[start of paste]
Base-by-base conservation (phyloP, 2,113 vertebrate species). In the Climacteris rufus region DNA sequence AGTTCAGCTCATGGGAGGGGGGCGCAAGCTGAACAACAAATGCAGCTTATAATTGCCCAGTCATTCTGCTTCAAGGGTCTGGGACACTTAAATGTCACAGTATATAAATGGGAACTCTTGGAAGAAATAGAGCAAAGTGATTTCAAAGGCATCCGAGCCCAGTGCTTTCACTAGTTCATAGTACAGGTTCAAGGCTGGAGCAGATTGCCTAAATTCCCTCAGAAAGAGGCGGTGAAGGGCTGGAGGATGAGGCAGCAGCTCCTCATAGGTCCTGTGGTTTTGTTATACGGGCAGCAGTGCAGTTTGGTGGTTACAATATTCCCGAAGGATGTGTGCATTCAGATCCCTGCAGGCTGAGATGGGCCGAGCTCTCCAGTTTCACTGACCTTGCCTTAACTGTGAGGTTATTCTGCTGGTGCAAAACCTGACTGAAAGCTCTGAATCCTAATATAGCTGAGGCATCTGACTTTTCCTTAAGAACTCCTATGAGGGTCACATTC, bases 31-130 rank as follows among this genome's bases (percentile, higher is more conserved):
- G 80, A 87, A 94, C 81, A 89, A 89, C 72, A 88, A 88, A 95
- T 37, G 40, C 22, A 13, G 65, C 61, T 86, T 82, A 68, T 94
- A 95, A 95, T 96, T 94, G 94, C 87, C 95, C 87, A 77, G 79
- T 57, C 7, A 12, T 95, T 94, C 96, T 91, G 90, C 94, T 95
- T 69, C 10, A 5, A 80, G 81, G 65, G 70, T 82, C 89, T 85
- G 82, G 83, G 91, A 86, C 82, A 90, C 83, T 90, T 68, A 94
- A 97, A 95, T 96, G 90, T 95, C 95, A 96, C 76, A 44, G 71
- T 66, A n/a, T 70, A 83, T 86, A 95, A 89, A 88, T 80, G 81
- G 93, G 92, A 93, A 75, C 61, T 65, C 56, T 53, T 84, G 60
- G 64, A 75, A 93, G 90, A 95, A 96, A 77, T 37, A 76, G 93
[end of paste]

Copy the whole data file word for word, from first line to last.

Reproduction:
Base-by-base conservation (phyloP, 2,113 vertebrate species). In the Climacteris rufus region DNA sequence AGTTCAGCTCATGGGAGGGGGGCGCAAGCTGAACAACAAATGCAGCTTATAATTGCCCAGTCATTCTGCTTCAAGGGTCTGGGACACTTAAATGTCACAGTATATAAATGGGAACTCTTGGAAGAAATAGAGCAAAGTGATTTCAAAGGCATCCGAGCCCAGTGCTTTCACTAGTTCATAGTACAGGTTCAAGGCTGGAGCAGATTGCCTAAATTCCCTCAGAAAGAGGCGGTGAAGGGCTGGAGGATGAGGCAGCAGCTCCTCATAGGTCCTGTGGTTTTGTTATACGGGCAGCAGTGCAGTTTGGTGGTTACAATATTCCCGAAGGATGTGTGCATTCAGATCCCTGCAGGCTGAGATGGGCCGAGCTCTCCAGTTTCACTGACCTTGCCTTAACTGTGAGGTTATTCTGCTGGTGCAAAACCTGACTGAAAGCTCTGAATCCTAATATAGCTGAGGCATCTGACTTTTCCTTAAGAACTCCTATGAGGGTCACATTC, bases 31-130 rank as follows among this genome's bases (percentile, higher is more conserved):
- G 80, A 87, A 94, C 81, A 89, A 89, C 72, A 88, A 88, A 95
- T 37, G 40, C 22, A 13, G 65, C 61, T 86, T 82, A 68, T 94
- A 95, A 95, T 96, T 94, G 94, C 87, C 95, C 87, A 77, G 79
- T 57, C 7, A 12, T 95, T 94, C 96, T 91, G 90, C 94, T 95
- T 69, C 10, A 5, A 80, G 81, G 65, G 70, T 82, C 89, T 85
- G 82, G 83, G 91, A 86, C 82, A 90, C 83, T 90, T 68, A 94
- A 97, A 95, T 96, G 90, T 95, C 95, A 96, C 76, A 44, G 71
- T 66, A n/a, T 70, A 83, T 86, A 95, A 89, A 88, T 80, G 81
- G 93, G 92, A 93, A 75, C 61, T 65, C 56, T 53, T 84, G 60
- G 64, A 75, A 93, G 90, A 95, A 96, A 77, T 37, A 76, G 93